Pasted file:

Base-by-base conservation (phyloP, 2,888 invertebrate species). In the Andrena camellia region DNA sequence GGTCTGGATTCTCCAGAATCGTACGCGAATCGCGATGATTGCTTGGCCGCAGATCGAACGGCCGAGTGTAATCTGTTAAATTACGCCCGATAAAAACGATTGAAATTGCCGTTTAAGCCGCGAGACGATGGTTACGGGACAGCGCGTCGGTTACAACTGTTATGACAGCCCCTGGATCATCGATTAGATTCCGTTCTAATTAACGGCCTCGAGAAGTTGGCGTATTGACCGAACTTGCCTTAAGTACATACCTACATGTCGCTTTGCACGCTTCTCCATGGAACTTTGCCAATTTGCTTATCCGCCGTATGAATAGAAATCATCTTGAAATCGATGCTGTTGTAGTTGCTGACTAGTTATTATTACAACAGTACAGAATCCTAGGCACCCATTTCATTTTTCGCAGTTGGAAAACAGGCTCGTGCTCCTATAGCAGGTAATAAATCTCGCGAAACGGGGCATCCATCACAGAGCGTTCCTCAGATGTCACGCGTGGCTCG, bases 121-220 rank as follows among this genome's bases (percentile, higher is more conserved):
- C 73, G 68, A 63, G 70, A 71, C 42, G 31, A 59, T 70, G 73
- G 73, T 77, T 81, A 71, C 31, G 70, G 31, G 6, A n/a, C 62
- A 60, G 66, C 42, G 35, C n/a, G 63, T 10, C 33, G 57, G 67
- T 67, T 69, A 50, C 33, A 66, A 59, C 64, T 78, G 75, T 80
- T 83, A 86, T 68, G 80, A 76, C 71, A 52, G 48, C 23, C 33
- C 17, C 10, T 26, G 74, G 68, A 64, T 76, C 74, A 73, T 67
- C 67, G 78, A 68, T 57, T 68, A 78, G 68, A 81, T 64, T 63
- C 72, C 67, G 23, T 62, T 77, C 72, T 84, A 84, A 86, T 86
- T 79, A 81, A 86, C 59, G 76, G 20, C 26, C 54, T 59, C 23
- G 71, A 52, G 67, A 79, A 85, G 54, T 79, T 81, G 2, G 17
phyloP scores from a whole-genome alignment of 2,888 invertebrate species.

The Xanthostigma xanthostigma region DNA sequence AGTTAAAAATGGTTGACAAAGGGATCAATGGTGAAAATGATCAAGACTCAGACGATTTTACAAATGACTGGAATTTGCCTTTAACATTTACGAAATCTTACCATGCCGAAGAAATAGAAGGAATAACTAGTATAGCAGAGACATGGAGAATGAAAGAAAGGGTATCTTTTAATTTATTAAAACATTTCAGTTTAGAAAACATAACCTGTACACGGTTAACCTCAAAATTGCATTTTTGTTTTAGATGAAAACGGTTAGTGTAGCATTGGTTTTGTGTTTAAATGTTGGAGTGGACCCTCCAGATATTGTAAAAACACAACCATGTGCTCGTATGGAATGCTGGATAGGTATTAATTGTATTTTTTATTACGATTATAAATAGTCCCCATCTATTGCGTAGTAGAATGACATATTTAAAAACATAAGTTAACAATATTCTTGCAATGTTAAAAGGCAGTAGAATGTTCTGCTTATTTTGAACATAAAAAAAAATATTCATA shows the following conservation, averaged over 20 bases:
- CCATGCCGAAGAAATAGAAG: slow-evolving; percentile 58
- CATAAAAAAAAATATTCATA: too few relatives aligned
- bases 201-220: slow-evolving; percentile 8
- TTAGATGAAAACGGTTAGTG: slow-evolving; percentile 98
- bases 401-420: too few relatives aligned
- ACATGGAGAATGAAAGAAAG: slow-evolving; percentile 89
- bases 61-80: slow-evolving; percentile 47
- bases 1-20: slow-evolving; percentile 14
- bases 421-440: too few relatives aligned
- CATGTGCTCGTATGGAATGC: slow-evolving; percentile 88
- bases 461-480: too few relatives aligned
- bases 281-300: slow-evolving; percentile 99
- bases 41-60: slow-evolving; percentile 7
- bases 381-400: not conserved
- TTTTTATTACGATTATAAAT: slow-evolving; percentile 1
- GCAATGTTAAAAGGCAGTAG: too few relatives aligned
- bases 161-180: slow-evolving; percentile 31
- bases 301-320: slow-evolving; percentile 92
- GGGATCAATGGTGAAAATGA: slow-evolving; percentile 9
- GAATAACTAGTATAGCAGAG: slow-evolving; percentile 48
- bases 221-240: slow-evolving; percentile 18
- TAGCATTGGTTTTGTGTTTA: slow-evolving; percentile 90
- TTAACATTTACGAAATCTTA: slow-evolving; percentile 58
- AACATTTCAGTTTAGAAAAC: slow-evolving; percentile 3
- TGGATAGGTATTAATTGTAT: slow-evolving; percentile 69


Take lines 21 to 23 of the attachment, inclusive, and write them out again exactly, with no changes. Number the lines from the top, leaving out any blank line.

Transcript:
- bases 1-20: slow-evolving; percentile 14
- bases 421-440: too few relatives aligned
- CATGTGCTCGTATGGAATGC: slow-evolving; percentile 88